“You’re not supposed to fall in love with them,” she says, her voice like ice. I wonder how it’s possible for her to have no understanding at all.

“Thank you so much for that, Director,” Tony replies, sarcasm dripping from each word. “I’m gonna keep that in mind for next time – oh, wait a minute – there’s not going to be a next time!”

I’m proud of him, and even more so when he stands up to the director and refuses to tell her about what Jeanne said to him. She is treading in dangerous waters again, and I want both myself and Tony out of her office very soon. Her words are cutting and hurtful. Before me, Tony sits with bleeding wounds, and yet she just keeps stabbing.

When Tony says that La Grenouille is going to call, to arrange a meeting, because NCIS is the only agency he trusts, I can hear that he thinks this is a ridiculous notion – Tony no longer trusts NCIS, or at least he doesn’t trust her. Time will tell if that has disturbed his trust in me as well.

When we’re finished, he and I leave. His head is down, and this close, I can see the dark shadows beneath his eyes. His hands are in his pockets, and I suspect it is because they are shaking.

I finally give into my wish to touch him when he turns to go down the stairs; instead, I drag him towards the elevator. He looks slightly surprised, but it’s quickly replaced by tiredness. He seems used to people pulling at him in every direction.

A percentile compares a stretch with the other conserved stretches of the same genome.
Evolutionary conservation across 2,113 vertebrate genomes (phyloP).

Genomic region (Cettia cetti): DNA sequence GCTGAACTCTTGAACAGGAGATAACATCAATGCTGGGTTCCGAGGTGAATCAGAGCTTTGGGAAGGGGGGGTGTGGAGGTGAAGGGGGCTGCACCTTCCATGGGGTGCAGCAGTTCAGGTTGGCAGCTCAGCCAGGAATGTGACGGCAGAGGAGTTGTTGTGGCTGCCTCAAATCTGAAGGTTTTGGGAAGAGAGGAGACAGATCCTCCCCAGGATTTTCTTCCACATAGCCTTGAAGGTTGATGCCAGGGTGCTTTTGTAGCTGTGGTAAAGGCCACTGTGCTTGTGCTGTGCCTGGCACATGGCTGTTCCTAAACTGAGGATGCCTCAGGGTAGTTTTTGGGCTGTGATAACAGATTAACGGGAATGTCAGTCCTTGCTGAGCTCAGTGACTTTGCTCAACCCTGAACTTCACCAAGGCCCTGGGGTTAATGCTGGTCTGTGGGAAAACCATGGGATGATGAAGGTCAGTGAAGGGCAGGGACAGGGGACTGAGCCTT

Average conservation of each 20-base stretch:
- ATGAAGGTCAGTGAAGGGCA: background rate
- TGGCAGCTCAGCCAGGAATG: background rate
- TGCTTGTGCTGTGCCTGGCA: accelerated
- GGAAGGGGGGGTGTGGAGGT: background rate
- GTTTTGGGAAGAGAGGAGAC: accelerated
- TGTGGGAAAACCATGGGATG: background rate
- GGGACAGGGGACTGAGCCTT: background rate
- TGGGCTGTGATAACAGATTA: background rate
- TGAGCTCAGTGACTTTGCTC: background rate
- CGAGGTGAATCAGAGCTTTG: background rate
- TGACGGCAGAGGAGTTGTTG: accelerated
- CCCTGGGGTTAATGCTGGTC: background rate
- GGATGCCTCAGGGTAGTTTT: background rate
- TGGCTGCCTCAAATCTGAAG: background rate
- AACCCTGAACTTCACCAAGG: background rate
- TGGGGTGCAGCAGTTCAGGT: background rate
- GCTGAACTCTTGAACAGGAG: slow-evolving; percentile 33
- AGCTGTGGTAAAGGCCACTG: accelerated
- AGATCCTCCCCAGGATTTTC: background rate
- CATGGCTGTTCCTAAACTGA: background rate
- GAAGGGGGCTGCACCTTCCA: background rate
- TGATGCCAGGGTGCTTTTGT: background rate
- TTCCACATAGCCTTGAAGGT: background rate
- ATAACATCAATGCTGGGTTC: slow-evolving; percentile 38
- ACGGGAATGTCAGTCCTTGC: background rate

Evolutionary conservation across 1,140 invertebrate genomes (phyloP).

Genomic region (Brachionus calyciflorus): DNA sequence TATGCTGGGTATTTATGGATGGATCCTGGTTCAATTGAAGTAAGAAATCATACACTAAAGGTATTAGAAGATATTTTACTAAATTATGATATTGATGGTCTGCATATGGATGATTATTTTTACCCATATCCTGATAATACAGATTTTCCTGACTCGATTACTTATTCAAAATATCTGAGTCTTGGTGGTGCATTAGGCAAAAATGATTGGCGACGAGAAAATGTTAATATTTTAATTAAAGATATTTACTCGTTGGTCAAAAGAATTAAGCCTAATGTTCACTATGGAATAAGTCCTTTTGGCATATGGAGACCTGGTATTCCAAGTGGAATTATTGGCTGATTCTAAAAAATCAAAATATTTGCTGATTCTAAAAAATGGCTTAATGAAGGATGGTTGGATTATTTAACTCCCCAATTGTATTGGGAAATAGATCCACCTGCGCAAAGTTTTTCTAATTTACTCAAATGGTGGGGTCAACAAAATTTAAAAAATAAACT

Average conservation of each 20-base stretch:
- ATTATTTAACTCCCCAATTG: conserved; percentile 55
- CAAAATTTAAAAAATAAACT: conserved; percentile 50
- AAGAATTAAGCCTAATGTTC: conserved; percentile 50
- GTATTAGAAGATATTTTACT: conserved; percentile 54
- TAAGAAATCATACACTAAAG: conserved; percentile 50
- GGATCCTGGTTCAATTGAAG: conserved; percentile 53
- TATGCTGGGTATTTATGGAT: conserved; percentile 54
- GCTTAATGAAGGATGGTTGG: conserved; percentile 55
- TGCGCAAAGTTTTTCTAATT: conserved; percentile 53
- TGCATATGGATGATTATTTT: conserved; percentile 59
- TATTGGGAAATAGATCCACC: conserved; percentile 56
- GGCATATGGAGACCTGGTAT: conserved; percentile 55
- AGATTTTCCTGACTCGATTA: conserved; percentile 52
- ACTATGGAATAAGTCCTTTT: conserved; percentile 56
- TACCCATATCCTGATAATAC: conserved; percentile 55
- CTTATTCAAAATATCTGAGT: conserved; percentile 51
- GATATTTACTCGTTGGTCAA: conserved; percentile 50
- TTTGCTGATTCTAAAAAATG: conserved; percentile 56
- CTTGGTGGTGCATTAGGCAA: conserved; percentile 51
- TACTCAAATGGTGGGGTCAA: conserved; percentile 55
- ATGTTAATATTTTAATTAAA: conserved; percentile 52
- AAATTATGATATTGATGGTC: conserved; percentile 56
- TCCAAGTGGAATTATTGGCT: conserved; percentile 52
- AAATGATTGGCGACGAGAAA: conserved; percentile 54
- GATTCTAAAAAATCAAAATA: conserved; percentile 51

I stop the elevator and I turn to him.

“Gonna yell at me for not sharing, boss?”

I have to wonder what kind of boss I am, if he thinks that’s what I’m going to do. A part of me wants to reach out and pull him into a hug, but I know this is neither the time nor place for such affections. He looks exhausted, the twinkle in his eyes gone.

“I’m sorry I lied,” Tony says, and I realize I’ve been silent for too long.

“Don’t apologize,” I say.

“Yeah, sign of weakness,” he says. “I seem to have a few of those lately.”

“Falling in love is a weakness?”

“On the job it is,” he says, studying the ground and not meeting my gaze for more than a second at a time.

I hear the pain in his voice, and I can’t imagine what it was like when Jeanne found out the truth. I have been through three divorces, but none of them have been brought on by lying. This was his first real relationship, and it doesn’t bode well for his ability to have any more deep, meaningful relationships, when it ended like this.

“So what now?” I ask, not because I need to know, but because Tony needs to figure it out.

“I—I haven’t thought much about it,” Tony says haltingly. “Not much time, between my cover being blown and then my car being blown, and, well, everything being blown.”

Dejectedly, he looks up, staring at me. His gaze is intense, and I can see the bleeding emotions in him.

“If you need time off, just tell me,” I say.

“You offering me time off, boss?” Tony says. “Things must be really bad.”

My sharp look at him makes his humor-free grin disappear.

“You didn’t think I was dead, did you?” he asks, hesitating.

“It was your car, DiNozzo,” I say. “Your car, your badge, your ID, your cell phones.”

“Yeah, but—I mean, you had to know—”

Suddenly, he looks guilty, and I realize that it’s because he’s made us worry. Because he made me worry. He thinks it’s his fault, this too, because he’s taking the blame for everything else, so why not this as well? Again, I want to wring Jenny’s neck, for turning Tony into this ghost of his usual self. I wonder if Tony’s ever going to be the same; I suspect he’s not.

“We saw your car get blown to pieces, and your cell phone was in the car,” I say, in a tone more calm than I really feel. “Logical conclusions were drawn.”